Here's how to save money without trying too hardAmericans save a little over 5 percent of their personal disposable income, according to the Department of Commerce’s Bureau of Economic Analysis. It’s not surprising, then, that many people wonder at the end of each month where their money has gone. But don’t despair! There are many easy ways to pump up your nest egg without trying too hard.
By: Staff Report, Alexandria Echo Press
Editor's note: The following story was provided by the Minnesota Society of Certified Public Accountants.
Americans save a little over 5 percent of their personal disposable income, according to the Department of Commerce’s Bureau of Economic Analysis. It’s not surprising, then, that many people wonder at the end of each month where their money has gone. But don’t despair! There are many easy ways to pump up your nest egg without trying too hard. The Minnesota Society of CPAs (MNCPA) offers these practical tips:
Go straight to saving
Instead of putting your weekly paycheck into your checking account, deposit it into your savings account instead. That way you will have to think about each amount that you transfer into checking to spend. You may find yourself reconsidering some purchases and saving money before you even spend it.
Make it automatic
It can be tough to remember to save, but there are a number of ways to make it easier. First, sign up for the automatic savings option at your bank. Even if you only have the bank transfer a few dollars a week from your checking to your savings account, you’ll be pleasantly surprised at how much you’ve accumulated at the end of the year. Another nice surprise: the amount of money that will build up over time if you sign up for automatic payments to your company’s employee retirement savings plan. Once again, even small regular contributions can grow into a substantial nest egg by the time you’re ready to retire. If your employer matches some or all of your contribution, try to take full advantage of the offer. Otherwise you are turning down a free addition to your future wealth.
Impulse spending becomes a lot less appealing if you have to stop and write down each purchase. Taking the time to list your outlays gives you an opportunity to think before acting in haste. It can also help you get a good sense of your financial habits and form the basis of a monthly budget.
If you vow to make only one withdrawal from an ATM each week, you’ll be amazed at how well you learn to budget your money and make your dollars stretch. Another smart step: Use your debit card instead of a credit card whenever possible. When you know that you are making direct withdrawals from your checking account—instead of tapping into a credit line—you will probably be a little more cautious about how you spend. But, be aware of any charges your bank imposes for the use of your debit card.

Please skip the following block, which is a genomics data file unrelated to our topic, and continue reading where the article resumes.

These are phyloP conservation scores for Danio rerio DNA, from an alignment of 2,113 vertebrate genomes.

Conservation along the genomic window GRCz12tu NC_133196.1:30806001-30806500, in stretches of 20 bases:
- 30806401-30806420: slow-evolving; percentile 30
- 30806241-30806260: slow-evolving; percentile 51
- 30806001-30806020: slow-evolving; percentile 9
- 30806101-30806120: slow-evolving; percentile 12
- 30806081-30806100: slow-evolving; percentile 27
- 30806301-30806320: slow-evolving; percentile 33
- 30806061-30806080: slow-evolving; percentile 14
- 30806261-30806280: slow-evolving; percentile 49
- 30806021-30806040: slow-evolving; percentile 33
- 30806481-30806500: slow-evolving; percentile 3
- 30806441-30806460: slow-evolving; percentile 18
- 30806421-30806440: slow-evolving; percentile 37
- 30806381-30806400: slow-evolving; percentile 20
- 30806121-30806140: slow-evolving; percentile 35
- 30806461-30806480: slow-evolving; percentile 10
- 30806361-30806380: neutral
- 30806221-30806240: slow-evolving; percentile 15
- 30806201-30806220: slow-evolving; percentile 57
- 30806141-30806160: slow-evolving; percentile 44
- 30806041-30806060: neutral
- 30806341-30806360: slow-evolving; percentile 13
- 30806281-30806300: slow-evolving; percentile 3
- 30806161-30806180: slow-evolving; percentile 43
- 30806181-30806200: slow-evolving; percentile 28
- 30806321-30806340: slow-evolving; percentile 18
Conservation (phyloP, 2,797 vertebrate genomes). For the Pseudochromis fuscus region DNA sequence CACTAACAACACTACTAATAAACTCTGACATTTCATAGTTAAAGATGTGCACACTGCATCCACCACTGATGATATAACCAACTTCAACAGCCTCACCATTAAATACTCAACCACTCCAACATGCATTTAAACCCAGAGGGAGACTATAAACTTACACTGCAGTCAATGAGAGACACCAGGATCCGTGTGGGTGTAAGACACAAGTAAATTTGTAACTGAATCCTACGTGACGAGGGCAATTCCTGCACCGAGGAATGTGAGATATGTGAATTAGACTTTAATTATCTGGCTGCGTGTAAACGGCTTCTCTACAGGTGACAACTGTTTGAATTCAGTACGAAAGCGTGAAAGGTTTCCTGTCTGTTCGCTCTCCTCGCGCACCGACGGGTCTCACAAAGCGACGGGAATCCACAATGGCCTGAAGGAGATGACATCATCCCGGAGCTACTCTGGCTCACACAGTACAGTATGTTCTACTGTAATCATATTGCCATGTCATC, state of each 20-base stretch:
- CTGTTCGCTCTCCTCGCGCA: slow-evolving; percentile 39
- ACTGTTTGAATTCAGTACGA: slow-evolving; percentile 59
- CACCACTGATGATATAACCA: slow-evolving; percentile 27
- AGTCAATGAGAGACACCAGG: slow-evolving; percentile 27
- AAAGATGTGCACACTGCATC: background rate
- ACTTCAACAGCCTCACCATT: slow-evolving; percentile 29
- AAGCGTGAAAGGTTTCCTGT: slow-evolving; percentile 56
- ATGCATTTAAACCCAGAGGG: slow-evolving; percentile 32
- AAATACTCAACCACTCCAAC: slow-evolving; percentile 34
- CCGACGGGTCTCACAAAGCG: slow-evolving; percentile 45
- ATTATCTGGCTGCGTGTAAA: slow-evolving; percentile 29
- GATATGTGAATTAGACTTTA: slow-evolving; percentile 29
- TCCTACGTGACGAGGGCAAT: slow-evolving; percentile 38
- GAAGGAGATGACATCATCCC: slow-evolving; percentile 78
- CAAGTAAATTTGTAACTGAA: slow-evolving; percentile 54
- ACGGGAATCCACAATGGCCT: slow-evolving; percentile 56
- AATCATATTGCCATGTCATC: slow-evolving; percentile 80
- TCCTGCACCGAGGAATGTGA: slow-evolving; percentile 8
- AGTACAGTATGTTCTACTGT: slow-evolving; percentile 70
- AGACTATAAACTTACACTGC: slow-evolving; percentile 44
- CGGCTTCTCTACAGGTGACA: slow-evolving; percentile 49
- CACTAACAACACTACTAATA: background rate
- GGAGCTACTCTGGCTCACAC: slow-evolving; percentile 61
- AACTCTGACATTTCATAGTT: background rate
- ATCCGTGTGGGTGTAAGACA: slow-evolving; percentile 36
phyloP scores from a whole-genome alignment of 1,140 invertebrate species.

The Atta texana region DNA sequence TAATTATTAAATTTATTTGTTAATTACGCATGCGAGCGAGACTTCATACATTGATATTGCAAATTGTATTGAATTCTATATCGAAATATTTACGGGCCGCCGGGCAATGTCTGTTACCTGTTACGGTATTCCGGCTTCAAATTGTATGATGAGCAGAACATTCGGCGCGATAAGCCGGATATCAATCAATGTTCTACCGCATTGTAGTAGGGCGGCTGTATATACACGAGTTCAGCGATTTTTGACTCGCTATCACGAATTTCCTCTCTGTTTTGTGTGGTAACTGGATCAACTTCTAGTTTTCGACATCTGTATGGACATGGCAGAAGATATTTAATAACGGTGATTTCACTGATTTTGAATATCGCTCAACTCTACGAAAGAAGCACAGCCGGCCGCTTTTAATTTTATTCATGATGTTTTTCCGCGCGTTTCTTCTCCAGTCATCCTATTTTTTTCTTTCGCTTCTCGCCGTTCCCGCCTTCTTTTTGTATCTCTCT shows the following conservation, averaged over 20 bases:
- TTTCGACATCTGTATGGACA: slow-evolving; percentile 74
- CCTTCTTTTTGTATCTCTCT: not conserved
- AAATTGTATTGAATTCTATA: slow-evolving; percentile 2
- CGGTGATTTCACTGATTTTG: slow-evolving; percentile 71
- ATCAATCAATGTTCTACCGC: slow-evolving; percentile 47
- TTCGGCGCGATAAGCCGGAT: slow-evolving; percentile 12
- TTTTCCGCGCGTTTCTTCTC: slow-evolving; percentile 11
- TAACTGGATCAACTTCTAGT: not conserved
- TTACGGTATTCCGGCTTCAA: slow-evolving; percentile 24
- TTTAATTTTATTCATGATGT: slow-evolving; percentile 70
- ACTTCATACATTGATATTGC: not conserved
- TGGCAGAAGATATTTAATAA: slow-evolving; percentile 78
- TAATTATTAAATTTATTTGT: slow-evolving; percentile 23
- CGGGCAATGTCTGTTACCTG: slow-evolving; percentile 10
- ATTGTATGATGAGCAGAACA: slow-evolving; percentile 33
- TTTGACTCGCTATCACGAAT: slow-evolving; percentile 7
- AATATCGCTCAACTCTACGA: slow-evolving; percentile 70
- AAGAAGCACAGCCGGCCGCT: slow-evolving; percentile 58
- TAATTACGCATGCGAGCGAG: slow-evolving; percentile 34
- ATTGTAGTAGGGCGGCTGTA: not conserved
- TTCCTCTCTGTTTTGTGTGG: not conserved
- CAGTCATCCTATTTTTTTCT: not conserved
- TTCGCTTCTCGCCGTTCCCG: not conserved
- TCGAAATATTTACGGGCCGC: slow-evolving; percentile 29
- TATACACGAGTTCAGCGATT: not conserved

Set aside spare change
Many people brag about saving a down payment for a car or other big-ticket item by taking the change from their wallet each night and dropping it into a cookie jar. It may sound silly, but this technique can actually help you amass a considerable amount. To simplify the process, many banks have coin-counting machines that will deposit your spare change directly into your account. If you start now, you may find you have quite a bit saved toward holiday gifts or other expenses by the end of the year.
Reward yourself for saving
It can be hard to give up small indulgences, such as a morning latte or lunch at a nice restaurant. When you bring your own coffee or lunch from home, take the money you would have spent on takeout and put it immediately into savings. Your growing bank account will be a nice reward for the little treats you’ve given up.
Consult your CPA
Setting up—and maintaining—good savings habits is one of the many financial challenges that families face. Remember that your local CPA can help. Turn to him or her with all your financial concerns and questions.
The Minnesota Society of Certified Public Accountants (MNCPA) serves the public interest by advancing the highest standards of ethics and practice within the CPA profession. MNCPA delivers on that promise by offering extensive continuing professional education and resources; advocating for members and the public with regulatory agencies and boards; and mentoring and encouraging the CPAs and business leaders of tomorrow. Founded in 1904, MNCPA’s 9,400 members work in public accounting, business and industry, government and education. To locate a CPA, visit www.mncpa.org/referral.